most sarcastic tone, said: “Pardon me, this sort of thing is too fast for
me, I shall go and enjoy a quiet game of marbles in the back-garden.”

Things might have become rather disagreeable but for Gowing (who seems to
have taken to Lupin) suggesting they should invent games. Lupin said:
“Let’s play ‘monkeys.'” He then led Gowing all round the room, and
brought him in front of the looking-glass. I must confess I laughed
heartily at this. I was a little vexed at everybody subsequently
laughing at some joke which they did not explain, and it was only on
going to bed I discovered I must have been walking about all the evening
with an antimacassar on one button of my coat-tails.

AUGUST 28. Found a large brick in the middle bed of geraniums, evidently
come from next door. Pattles and Pattles can’t find a place for Lupin.

AUGUST 29. Mrs. James is making a positive fool of Carrie. Carrie
appeared in a new dress like a smock-frock. She said “smocking” was all
the rage. I replied it put me in a rage. She also had on a hat as big
as a kitchen coal-scuttle, and the same shape. Mrs. James went home, and
both Lupin and I were somewhat pleased—the first time we have agreed on a
single subject since his return. Merkins and Son write they have no
vacancy for Lupin.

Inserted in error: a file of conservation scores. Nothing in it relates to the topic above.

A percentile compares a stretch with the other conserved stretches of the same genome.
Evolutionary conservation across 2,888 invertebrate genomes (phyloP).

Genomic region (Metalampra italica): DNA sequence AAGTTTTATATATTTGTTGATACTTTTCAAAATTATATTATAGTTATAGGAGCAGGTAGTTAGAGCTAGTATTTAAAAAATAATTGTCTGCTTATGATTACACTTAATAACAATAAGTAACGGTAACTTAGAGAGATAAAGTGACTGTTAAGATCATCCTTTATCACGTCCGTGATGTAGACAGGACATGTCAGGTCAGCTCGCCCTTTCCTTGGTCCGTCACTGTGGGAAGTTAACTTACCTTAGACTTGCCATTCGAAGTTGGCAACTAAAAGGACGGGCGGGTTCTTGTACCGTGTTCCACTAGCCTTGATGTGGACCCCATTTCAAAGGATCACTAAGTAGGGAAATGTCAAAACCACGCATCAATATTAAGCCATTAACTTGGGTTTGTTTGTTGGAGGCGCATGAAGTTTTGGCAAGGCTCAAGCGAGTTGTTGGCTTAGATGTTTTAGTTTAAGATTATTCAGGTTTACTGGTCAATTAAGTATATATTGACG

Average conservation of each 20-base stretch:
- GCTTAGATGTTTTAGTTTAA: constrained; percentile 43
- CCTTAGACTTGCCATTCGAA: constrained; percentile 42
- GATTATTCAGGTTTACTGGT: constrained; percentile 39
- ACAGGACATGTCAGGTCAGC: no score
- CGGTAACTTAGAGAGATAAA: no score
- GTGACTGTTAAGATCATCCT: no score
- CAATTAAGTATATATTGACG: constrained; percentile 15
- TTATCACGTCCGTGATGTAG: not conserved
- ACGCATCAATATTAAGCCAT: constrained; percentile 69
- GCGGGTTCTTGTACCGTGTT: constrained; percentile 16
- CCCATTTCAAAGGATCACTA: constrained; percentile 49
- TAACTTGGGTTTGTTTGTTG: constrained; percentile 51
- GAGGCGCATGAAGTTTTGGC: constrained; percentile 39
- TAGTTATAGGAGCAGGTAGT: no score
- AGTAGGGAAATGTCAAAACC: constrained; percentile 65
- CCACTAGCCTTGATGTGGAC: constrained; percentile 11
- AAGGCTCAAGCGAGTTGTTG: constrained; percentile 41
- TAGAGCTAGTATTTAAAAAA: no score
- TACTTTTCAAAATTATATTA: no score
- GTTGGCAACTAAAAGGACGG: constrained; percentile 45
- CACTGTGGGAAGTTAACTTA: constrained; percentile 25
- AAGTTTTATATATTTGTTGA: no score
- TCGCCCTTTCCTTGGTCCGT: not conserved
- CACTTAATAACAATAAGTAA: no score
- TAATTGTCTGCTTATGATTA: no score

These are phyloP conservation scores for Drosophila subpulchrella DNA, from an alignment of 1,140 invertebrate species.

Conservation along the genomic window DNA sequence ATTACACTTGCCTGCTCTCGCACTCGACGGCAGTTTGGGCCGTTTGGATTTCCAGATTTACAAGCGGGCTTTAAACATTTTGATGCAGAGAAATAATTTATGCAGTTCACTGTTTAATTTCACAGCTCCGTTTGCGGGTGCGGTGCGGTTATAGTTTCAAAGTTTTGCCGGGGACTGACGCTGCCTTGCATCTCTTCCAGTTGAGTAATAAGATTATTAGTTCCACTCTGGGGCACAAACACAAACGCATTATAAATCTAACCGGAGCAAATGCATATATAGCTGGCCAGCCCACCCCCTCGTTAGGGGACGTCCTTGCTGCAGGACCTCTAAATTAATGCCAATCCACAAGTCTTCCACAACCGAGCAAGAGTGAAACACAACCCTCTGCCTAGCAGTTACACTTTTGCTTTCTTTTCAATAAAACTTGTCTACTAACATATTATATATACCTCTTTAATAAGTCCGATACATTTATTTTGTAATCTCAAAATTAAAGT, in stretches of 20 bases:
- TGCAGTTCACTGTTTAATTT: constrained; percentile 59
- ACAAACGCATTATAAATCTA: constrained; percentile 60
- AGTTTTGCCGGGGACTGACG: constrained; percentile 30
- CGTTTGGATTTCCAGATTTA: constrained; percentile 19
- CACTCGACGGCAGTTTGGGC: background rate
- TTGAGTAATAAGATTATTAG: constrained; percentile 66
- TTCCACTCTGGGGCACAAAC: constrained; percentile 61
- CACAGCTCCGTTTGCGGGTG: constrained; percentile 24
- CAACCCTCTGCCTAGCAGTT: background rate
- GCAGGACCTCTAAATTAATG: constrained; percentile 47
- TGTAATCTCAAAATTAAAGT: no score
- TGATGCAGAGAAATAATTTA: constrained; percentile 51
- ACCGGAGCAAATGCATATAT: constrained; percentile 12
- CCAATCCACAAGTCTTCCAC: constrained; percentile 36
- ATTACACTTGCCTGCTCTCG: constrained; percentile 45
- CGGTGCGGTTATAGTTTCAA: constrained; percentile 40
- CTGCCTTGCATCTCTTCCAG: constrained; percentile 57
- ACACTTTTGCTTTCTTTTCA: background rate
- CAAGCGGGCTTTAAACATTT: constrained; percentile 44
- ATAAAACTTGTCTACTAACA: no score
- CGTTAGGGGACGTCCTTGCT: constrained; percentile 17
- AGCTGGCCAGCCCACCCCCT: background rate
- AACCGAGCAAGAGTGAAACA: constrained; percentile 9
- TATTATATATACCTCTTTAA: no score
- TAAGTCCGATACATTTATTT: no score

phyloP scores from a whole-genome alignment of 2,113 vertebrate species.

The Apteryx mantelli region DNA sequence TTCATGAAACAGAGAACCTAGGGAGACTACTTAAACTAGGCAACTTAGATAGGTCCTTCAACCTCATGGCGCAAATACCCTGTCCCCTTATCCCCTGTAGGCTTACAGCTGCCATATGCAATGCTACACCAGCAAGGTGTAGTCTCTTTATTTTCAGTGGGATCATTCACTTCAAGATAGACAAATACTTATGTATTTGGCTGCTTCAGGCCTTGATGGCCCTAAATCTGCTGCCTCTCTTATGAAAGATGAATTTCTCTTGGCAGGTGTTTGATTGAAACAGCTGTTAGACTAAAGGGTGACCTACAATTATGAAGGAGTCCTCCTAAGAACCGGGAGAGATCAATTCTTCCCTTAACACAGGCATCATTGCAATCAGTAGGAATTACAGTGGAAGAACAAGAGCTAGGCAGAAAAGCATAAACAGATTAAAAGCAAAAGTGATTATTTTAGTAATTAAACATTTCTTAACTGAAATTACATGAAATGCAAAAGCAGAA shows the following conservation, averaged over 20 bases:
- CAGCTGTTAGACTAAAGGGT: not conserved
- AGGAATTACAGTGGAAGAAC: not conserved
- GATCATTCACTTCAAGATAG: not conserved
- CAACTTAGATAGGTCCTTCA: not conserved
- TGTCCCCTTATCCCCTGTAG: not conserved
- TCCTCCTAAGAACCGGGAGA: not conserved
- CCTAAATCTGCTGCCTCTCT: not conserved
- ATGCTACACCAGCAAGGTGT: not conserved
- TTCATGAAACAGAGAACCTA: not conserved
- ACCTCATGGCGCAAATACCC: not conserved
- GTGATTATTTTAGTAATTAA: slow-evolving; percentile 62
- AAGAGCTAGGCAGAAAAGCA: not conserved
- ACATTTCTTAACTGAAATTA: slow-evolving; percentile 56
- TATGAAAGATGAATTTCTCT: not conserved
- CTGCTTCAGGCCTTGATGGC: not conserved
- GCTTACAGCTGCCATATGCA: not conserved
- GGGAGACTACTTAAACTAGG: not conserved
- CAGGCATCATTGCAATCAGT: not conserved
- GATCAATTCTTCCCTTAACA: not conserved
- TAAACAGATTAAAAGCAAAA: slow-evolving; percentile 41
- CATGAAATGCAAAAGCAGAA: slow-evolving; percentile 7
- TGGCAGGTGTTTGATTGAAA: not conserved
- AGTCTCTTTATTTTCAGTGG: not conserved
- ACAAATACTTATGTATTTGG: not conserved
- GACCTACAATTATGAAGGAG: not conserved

OCTOBER 30. I should very much like to know who has wilfully torn the
last five or six weeks out of my diary. It is perfectly monstrous! Mine
is a large scribbling diary, with plenty of space for the record of my
everyday events, and in keeping up that record I take (with much pride) a
great deal of pains.

I asked Carrie if she knew anything about it. She replied it was my own
fault for leaving the diary about with a charwoman cleaning and the
sweeps in the house. I said that was not an answer to my question. This
retort of mine, which I thought extremely smart, would have been more
effective had I not jogged my elbow against a vase on a table temporarily
placed in the passage, knocked it over, and smashed it.

Carrie was dreadfully upset at this disaster, for it was one of a pair of
vases which cannot be matched, given to us on our wedding-day by Mrs.
Burtsett, an old friend of Carrie’s cousins, the Pommertons, late of
Dalston. I called to Sarah, and asked her about the diary. She said she
had not been in the sitting-room at all; after the sweep had left, Mrs.
Birrell (the charwoman) had cleaned the room and lighted the fire
herself. Finding a burnt piece of paper in the grate, I examined it, and
found it was a piece of my diary. So it was evident some one had torn my
diary to light the fire. I requested Mrs. Birrell to be sent to me
to-morrow.

OCTOBER 31. Received a letter from our principal, Mr. Perkupp, saying
that he thinks he knows of a place at last for our dear boy Lupin. This,
in a measure, consoles me for the loss of a portion of my diary; for I am
bound to confess the last few weeks have been devoted to the record of
disappointing answers received from people to whom I have applied for
appointments for Lupin. Mrs. Birrell called, and, in reply to me, said:
“She never see no book, much less take such a liberty as touch it.”